I need to assign random papers to students of a class, but I have the constraints that:

- Each student should have two papers assigned.
- Each paper should be assigned to (
*approximately*) the same number of students.

Is there an *elegant* way to generate a matrix that has this property? i.e. it is shuffled but the row and column sums are constant? As an illustration:

```
Student A 1 0 0 1 1 0 | 3
Student B 1 0 1 0 0 1 | 3
Student C 0 1 1 0 1 0 | 3
Student D 0 1 0 1 0 1 | 3
----------------
2 2 2 2 2 2
```

I thought of first building an "initial matrix" with the right row/column sum, then randomly permuting first the rows, then the colums, **but how do I generate this initial matrix**? The problem here is that I'd be choosing between (e.g.) the following alternatives, and the fact that there are two students with the same pair of papers assigned (in the left setup) won't change through row/column shuffling:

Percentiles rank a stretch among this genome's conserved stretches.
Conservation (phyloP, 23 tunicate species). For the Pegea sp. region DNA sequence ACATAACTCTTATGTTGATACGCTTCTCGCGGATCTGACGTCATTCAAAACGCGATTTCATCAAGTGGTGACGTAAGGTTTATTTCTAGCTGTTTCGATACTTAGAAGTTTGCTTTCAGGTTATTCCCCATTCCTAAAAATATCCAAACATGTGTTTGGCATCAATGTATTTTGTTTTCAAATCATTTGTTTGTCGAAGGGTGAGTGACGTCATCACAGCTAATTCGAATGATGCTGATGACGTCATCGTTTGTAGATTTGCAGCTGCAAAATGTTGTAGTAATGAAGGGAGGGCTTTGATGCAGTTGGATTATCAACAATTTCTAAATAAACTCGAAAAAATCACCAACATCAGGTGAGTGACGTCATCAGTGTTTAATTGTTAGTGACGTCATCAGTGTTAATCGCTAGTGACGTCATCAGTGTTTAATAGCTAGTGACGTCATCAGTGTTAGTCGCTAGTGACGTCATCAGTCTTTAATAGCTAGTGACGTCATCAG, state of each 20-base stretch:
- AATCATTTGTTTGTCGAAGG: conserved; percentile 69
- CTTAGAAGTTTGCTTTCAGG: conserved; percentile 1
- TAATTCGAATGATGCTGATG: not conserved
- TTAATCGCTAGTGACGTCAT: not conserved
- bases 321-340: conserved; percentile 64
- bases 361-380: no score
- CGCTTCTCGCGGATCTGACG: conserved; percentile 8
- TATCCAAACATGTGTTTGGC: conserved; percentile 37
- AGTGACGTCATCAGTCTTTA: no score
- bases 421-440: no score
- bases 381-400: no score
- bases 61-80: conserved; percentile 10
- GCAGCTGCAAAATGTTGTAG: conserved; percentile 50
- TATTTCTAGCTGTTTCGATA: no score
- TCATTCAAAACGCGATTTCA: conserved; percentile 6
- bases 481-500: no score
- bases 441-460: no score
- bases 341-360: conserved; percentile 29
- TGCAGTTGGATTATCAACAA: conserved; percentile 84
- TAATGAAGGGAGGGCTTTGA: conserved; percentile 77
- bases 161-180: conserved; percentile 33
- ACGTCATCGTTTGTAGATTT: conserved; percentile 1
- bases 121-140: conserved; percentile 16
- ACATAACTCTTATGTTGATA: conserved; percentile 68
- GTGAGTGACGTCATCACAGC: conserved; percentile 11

```
INITIAL (MA): OR (MB):
A 1 1 1 0 0 0 || 1 1 1 0 0 0
B 1 1 1 0 0 0 || 0 1 1 1 0 0
C 0 0 0 1 1 1 || 0 0 0 1 1 1
D 0 0 0 1 1 1 || 1 0 0 0 1 1
```

I know I could come up with something quick/dirty and just tweak where necessary but it seemed like a fun exercise.

It seems to me there is no way to go from MA to MB in my post by just shuffling the rows and columns.That means you haven't stared at it for long enough. You can use some form of Gaussian elimination. For your example, use C = [1 0 0 0; 1 0 0 0;0 0 1 0; 0 0 1 0], then C * B = A. – thang Jan 30 '13 at 17:05Cisnot a permutation matrixbecause it doesn't have a 1 in each column? Does it still preserve row/column sums? (I.e. you are "deleting" row 2 and 4 fromMB). It seems that under pure permutation matrices thatMAandMBare in different 'groups'? – noio Jan 31 '13 at 14:29